Land Down Under

 

            August 1 – As tired as we were from our portaging adventure (ordeal) the day before, we had to motivate ourselves and get up early.  One of the unique features of the island is its geology.  The northern third of the island has a lot of limestone in the bedrock.  This is unusual as limestone is formed in tropical areas and is usually found near them.  The chunk of limestone up here happened to be on the edge of the North American plate and over time the plate (which started out in the tropics) has moved all the way up to Alaska.  The plate is colliding with the smaller and thinner Pacific plate.  The result of the collision is that the North American plate is being pushed up giving us mountains here while the Pacific plate is sliding underneath.  What does all of this have to do with our activities for the day?  Well, when you combine limestone and a moist environment (like a temperate rain forest) you get caves.  The northern end of the island is filled with caves.  While most are fairly small one, El Capitan Cave, is extensive with over two miles of mapped passageways.  We had scheduled a tour of the cave for noon and given our experiences with the roads so far we decided we would need three hours to make the 55 mile trip, and as a result we couldn’t sleep in.  We did well on construction site traffic and didn’t have to wait long for a guide car to take us through (signs say the wait can be up to half an hour).  On our way we pulled of the “beaten path” and ventured down a rough road to the town of Naukati.  The area was given its Indian sounding name be a Coast Guard Survey team in 1904.  It actually has no Indian history whatsoever.  The town claims to have 135 residents, a sawmill and aquaculture operations.  We saw a portable sawmill and five people hanging out at the local store.  While at the local store (which featured gas, tire repairs, groceries, liquor, boat repair, propane, a post office and hardware all in one shack) we picked some ice and orange juice (it was on sale and cheap by Alaskan standards).  We bounced our way back onto the main road and made it to the cave area by 11:40.  Our guide showed up just before noon and handed out hard hats to everyone (there was also a father with his two children).  She told us that the cave was wonderful, but that there were some stairs involved in getting to the cave.  With that said we started on the path to the cave and a minute later were at the base of the stairs to the cave.  Three hundred and seventy five steps later we arrived at the cave entrance.   We had to crawl over a few boulders to get into the cave which was large and roomy.  We were walking on the middle level of the cave, there was a level below us (which often floods) and a level above us.  Our guide had warned us to stay near her as there were many pits that shot down to the lower level (there were also shafts that led to the upper level but she wasn’t worried about them).  On our tour we saw several pits and were even allowed to stand on the edge of one and look down.  While the cave is located in the National Forest, the Forest Service didn’t do much with the cave until 1982 when they installed a gate to keep people (who were stealing formations and artifacts) out.  Many of the flow stone formations (rock created by minerals settling out of the water that ran along the walls) have been destroyed by people taking souvenirs with sledgehammers.  When exploring the cave the Forest Service found many giant rooms with elegant stalactites and stalagmites that were still intact, but they are deep in the cave and we didn’t go there.  Also found were the remains of a sea otter that had clearly been ceremonially entombed in the cave by local Indians.  Another surprising find were 8,000 year old brown bear bones.  Brown bears are no longer found on Prince of Wales Island, but they clearly used to live here (scientists are still working on an answer as to why they died out).  The cave tour lasted about an hour and those stairs were a lot easier on the way down.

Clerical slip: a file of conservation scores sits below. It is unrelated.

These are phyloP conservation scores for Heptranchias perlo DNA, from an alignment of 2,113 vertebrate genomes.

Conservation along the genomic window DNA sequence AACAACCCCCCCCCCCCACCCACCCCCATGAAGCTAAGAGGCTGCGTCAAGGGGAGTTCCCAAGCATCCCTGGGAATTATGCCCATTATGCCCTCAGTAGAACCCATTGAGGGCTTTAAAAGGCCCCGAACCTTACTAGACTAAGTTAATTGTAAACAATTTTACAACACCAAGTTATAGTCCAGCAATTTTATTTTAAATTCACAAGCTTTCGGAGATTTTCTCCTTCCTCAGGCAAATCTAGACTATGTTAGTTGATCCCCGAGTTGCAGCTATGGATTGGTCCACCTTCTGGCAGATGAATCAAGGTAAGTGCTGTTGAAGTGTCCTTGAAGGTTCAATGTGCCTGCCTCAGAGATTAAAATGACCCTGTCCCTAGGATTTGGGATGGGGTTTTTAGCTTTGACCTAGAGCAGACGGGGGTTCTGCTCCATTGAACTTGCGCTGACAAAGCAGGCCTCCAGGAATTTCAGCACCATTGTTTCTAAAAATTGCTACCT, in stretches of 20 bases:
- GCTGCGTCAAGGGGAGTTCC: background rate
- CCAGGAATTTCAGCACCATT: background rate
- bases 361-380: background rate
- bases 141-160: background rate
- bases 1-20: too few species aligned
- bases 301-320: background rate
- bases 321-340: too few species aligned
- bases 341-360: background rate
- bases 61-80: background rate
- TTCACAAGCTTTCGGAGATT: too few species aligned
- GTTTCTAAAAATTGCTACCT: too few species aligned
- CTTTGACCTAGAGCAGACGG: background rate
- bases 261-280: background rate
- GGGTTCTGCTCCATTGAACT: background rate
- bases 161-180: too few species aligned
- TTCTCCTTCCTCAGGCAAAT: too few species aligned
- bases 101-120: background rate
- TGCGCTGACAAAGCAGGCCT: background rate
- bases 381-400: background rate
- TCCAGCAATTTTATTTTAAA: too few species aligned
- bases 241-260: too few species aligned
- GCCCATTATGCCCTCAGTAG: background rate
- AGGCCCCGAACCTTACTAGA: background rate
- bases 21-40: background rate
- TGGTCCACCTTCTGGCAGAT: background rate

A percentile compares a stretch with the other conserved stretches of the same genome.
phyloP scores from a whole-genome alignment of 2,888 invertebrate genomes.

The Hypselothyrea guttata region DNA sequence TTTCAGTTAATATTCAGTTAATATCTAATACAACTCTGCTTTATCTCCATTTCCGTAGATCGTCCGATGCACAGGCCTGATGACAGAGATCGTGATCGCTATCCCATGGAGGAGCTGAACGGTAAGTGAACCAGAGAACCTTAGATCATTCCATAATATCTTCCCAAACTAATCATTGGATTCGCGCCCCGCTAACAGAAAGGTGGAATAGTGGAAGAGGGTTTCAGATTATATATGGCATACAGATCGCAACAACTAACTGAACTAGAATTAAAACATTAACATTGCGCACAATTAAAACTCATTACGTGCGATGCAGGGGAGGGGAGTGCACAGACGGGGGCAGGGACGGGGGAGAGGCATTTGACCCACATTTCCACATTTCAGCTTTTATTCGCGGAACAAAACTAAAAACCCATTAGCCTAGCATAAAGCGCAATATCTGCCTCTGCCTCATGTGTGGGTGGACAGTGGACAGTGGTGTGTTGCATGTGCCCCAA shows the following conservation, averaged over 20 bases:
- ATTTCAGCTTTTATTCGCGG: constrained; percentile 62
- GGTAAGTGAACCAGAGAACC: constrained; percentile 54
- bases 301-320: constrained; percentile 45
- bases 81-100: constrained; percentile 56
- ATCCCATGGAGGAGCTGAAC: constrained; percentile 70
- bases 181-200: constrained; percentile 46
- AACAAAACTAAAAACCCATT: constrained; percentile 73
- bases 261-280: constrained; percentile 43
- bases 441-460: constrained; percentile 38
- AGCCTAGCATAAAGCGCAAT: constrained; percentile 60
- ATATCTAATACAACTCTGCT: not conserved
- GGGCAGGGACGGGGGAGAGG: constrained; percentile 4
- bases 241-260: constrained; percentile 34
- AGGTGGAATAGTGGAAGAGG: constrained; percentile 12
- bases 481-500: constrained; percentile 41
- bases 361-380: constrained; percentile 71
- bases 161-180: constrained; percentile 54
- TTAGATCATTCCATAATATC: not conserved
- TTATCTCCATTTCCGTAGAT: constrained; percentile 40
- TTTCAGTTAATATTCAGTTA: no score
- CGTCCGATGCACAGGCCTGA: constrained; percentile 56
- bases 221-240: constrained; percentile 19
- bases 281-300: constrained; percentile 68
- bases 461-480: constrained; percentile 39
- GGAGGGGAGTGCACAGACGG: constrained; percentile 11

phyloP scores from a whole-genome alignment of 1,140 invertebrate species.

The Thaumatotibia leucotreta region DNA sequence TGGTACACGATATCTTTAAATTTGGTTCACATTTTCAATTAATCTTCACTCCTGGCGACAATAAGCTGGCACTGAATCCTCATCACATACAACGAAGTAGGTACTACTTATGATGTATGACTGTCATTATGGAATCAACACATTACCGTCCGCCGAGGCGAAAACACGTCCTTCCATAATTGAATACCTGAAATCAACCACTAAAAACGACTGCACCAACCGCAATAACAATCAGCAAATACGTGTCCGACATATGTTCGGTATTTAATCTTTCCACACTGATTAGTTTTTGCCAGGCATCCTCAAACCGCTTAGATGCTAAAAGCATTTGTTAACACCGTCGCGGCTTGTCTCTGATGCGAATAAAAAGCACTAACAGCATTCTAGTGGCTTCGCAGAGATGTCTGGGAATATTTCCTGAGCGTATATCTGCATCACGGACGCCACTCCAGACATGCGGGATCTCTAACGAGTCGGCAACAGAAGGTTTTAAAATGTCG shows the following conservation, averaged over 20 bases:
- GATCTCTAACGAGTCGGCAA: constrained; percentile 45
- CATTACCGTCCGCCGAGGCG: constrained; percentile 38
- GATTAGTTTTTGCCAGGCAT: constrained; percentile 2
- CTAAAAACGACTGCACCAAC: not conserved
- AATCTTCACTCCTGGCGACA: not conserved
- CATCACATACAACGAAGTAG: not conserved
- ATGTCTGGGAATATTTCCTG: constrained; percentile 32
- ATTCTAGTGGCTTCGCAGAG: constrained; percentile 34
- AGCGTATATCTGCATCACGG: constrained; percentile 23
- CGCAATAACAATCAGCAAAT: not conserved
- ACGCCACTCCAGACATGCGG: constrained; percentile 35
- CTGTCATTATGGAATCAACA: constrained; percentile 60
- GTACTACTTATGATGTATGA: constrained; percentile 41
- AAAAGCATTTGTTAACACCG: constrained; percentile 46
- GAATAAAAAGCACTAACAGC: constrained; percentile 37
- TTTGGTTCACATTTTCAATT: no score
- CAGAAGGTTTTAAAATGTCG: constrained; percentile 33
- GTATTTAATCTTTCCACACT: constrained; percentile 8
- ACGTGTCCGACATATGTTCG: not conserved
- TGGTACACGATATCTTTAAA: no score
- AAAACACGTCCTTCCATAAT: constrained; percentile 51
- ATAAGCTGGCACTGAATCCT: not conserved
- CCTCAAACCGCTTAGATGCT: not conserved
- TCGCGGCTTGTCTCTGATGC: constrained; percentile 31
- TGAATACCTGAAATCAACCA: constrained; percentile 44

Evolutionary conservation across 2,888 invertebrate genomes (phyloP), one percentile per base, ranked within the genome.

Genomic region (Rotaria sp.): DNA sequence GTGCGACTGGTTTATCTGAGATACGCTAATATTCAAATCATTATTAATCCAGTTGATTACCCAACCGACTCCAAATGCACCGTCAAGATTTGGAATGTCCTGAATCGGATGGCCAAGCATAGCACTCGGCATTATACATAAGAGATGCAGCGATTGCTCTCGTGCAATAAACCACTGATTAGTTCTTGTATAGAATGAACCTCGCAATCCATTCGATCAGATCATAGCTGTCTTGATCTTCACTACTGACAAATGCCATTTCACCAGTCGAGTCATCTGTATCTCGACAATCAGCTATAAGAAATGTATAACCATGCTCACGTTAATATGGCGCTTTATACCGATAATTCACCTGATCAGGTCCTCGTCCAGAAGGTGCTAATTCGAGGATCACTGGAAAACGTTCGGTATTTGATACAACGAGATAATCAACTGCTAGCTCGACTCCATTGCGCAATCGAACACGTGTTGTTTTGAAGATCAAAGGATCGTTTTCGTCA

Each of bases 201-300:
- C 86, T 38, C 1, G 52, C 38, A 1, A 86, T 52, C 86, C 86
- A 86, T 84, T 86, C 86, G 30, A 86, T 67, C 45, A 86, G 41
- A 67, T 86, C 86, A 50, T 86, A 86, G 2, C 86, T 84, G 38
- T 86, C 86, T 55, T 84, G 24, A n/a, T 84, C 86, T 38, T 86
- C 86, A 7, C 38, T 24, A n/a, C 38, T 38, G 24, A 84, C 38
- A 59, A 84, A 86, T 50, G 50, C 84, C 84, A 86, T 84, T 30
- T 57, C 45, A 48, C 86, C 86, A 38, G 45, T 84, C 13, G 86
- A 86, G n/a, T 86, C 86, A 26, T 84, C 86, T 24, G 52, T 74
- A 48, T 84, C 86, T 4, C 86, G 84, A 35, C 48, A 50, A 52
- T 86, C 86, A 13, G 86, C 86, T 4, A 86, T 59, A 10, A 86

Near the cave (only 15 miles away) was a new trail, the Beaver Falls Karst Trail.  Karst is the technical term for the geology in area – muskeg meadows that drain their water underground creating caves, sink holes and lost rivers all in a delicately balanced ecosystem.  The trail was built in an area that had many karst features close together so they connected them all with nice, wide, stair free boardwalk.  Along the trail we saw the Beaver Falls which majestically cascade down the walls of a sinkhole and then disappear into a cave opening.  There were also many pits and places where you could hear an underground stream, but only see it through cracks in the ground.  Since the trail is new, there weren’t any interpretive signs along it, so we’re not sure what we were looking at sometimes.  We had lunch in the parking area and headed off to another unique cave.

            On the road we ran into a delay as we found more construction.  We had to follow this guy for quite a while until he found a spot to pull off the road.  Our last cave experience of the day was Cavern Lake Cave.  This lake drains directly into a small cave.  About 300 feet later the stream emerges from the cave and goes through a series of waterfalls.  Since we were in the neighborhood, we visited the community of Whale Pass, population 58.  Like most other communities here, we only saw a few trailer homes and shacks.  We followed signs to the “Wilderness Necessity Store” (with a name like that how can you lose?) which turned out to be a shed next to someone’s house.  They had candy bars, chips, batteries, coffee cakes, post cards and some toiletry items.  Our day complete we headed back to camp.